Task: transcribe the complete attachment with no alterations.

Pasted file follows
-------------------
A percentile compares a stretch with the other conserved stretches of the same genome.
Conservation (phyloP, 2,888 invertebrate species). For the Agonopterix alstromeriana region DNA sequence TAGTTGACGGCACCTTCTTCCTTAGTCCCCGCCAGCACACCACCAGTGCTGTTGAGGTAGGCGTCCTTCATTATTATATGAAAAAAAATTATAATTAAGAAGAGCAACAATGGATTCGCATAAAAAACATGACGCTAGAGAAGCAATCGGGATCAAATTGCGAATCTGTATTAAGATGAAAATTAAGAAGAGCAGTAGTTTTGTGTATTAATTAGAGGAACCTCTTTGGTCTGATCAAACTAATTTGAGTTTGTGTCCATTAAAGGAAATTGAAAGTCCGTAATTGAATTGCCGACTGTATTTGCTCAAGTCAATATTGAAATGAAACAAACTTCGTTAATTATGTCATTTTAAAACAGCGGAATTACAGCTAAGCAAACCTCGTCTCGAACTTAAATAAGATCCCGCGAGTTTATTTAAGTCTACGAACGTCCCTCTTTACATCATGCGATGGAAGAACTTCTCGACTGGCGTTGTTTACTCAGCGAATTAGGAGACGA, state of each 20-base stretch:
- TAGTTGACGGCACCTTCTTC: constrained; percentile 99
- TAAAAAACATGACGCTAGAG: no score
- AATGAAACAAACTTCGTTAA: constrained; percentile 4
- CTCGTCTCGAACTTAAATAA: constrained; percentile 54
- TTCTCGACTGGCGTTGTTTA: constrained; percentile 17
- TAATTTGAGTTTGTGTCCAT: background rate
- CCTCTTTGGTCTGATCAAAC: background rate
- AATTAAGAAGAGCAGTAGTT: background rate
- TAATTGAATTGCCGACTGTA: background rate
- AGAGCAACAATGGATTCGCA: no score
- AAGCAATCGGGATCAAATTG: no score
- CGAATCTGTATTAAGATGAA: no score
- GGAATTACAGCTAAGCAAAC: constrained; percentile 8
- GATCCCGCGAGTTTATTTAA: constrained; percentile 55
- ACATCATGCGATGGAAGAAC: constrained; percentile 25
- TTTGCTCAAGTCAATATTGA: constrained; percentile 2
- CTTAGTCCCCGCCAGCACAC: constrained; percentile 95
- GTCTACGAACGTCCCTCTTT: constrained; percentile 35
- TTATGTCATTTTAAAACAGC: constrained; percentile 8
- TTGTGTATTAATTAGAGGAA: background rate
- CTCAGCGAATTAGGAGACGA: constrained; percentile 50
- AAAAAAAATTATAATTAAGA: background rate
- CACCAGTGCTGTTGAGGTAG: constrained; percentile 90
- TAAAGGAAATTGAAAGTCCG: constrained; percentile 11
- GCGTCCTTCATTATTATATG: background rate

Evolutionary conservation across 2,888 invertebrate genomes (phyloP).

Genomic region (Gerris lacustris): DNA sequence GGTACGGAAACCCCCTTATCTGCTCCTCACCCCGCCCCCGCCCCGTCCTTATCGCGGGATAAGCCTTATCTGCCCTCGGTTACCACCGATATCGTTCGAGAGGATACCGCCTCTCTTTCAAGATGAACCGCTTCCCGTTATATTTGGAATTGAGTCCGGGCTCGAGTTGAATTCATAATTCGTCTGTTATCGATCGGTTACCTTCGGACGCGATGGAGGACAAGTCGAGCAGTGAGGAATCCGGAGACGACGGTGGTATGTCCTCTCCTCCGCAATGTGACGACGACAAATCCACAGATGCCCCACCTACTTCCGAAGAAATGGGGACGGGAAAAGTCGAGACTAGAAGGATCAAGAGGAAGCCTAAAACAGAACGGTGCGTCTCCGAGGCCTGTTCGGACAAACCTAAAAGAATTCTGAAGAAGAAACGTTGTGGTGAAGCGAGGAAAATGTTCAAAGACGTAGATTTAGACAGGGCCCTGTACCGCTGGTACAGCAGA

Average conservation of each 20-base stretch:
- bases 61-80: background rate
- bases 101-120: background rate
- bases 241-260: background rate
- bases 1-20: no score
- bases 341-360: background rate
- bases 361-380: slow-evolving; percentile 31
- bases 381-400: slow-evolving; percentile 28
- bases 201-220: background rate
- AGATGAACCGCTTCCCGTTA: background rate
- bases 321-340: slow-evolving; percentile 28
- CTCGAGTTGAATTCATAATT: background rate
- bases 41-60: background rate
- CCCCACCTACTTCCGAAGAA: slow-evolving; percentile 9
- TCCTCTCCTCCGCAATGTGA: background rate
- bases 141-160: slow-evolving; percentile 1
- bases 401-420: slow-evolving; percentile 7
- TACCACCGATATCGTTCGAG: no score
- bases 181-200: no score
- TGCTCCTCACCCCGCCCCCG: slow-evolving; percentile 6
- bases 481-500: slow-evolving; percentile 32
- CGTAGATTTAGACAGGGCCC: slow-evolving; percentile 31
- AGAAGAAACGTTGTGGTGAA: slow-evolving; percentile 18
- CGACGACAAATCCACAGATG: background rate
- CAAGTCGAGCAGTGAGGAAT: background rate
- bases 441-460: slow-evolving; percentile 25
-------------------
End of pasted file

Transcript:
A percentile compares a stretch with the other conserved stretches of the same genome.
Conservation (phyloP, 2,888 invertebrate species). For the Agonopterix alstromeriana region DNA sequence TAGTTGACGGCACCTTCTTCCTTAGTCCCCGCCAGCACACCACCAGTGCTGTTGAGGTAGGCGTCCTTCATTATTATATGAAAAAAAATTATAATTAAGAAGAGCAACAATGGATTCGCATAAAAAACATGACGCTAGAGAAGCAATCGGGATCAAATTGCGAATCTGTATTAAGATGAAAATTAAGAAGAGCAGTAGTTTTGTGTATTAATTAGAGGAACCTCTTTGGTCTGATCAAACTAATTTGAGTTTGTGTCCATTAAAGGAAATTGAAAGTCCGTAATTGAATTGCCGACTGTATTTGCTCAAGTCAATATTGAAATGAAACAAACTTCGTTAATTATGTCATTTTAAAACAGCGGAATTACAGCTAAGCAAACCTCGTCTCGAACTTAAATAAGATCCCGCGAGTTTATTTAAGTCTACGAACGTCCCTCTTTACATCATGCGATGGAAGAACTTCTCGACTGGCGTTGTTTACTCAGCGAATTAGGAGACGA, state of each 20-base stretch:
- TAGTTGACGGCACCTTCTTC: constrained; percentile 99
- TAAAAAACATGACGCTAGAG: no score
- AATGAAACAAACTTCGTTAA: constrained; percentile 4
- CTCGTCTCGAACTTAAATAA: constrained; percentile 54
- TTCTCGACTGGCGTTGTTTA: constrained; percentile 17
- TAATTTGAGTTTGTGTCCAT: background rate
- CCTCTTTGGTCTGATCAAAC: background rate
- AATTAAGAAGAGCAGTAGTT: background rate
- TAATTGAATTGCCGACTGTA: background rate
- AGAGCAACAATGGATTCGCA: no score
- AAGCAATCGGGATCAAATTG: no score
- CGAATCTGTATTAAGATGAA: no score
- GGAATTACAGCTAAGCAAAC: constrained; percentile 8
- GATCCCGCGAGTTTATTTAA: constrained; percentile 55
- ACATCATGCGATGGAAGAAC: constrained; percentile 25
- TTTGCTCAAGTCAATATTGA: constrained; percentile 2
- CTTAGTCCCCGCCAGCACAC: constrained; percentile 95
- GTCTACGAACGTCCCTCTTT: constrained; percentile 35
- TTATGTCATTTTAAAACAGC: constrained; percentile 8
- TTGTGTATTAATTAGAGGAA: background rate
- CTCAGCGAATTAGGAGACGA: constrained; percentile 50
- AAAAAAAATTATAATTAAGA: background rate
- CACCAGTGCTGTTGAGGTAG: constrained; percentile 90
- TAAAGGAAATTGAAAGTCCG: constrained; percentile 11
- GCGTCCTTCATTATTATATG: background rate

Evolutionary conservation across 2,888 invertebrate genomes (phyloP).

Genomic region (Gerris lacustris): DNA sequence GGTACGGAAACCCCCTTATCTGCTCCTCACCCCGCCCCCGCCCCGTCCTTATCGCGGGATAAGCCTTATCTGCCCTCGGTTACCACCGATATCGTTCGAGAGGATACCGCCTCTCTTTCAAGATGAACCGCTTCCCGTTATATTTGGAATTGAGTCCGGGCTCGAGTTGAATTCATAATTCGTCTGTTATCGATCGGTTACCTTCGGACGCGATGGAGGACAAGTCGAGCAGTGAGGAATCCGGAGACGACGGTGGTATGTCCTCTCCTCCGCAATGTGACGACGACAAATCCACAGATGCCCCACCTACTTCCGAAGAAATGGGGACGGGAAAAGTCGAGACTAGAAGGATCAAGAGGAAGCCTAAAACAGAACGGTGCGTCTCCGAGGCCTGTTCGGACAAACCTAAAAGAATTCTGAAGAAGAAACGTTGTGGTGAAGCGAGGAAAATGTTCAAAGACGTAGATTTAGACAGGGCCCTGTACCGCTGGTACAGCAGA

Average conservation of each 20-base stretch:
- bases 61-80: background rate
- bases 101-120: background rate
- bases 241-260: background rate
- bases 1-20: no score
- bases 341-360: background rate
- bases 361-380: slow-evolving; percentile 31
- bases 381-400: slow-evolving; percentile 28
- bases 201-220: background rate
- AGATGAACCGCTTCCCGTTA: background rate
- bases 321-340: slow-evolving; percentile 28
- CTCGAGTTGAATTCATAATT: background rate
- bases 41-60: background rate
- CCCCACCTACTTCCGAAGAA: slow-evolving; percentile 9
- TCCTCTCCTCCGCAATGTGA: background rate
- bases 141-160: slow-evolving; percentile 1
- bases 401-420: slow-evolving; percentile 7
- TACCACCGATATCGTTCGAG: no score
- bases 181-200: no score
- TGCTCCTCACCCCGCCCCCG: slow-evolving; percentile 6
- bases 481-500: slow-evolving; percentile 32
- CGTAGATTTAGACAGGGCCC: slow-evolving; percentile 31
- AGAAGAAACGTTGTGGTGAA: slow-evolving; percentile 18
- CGACGACAAATCCACAGATG: background rate
- CAAGTCGAGCAGTGAGGAAT: background rate
- bases 441-460: slow-evolving; percentile 25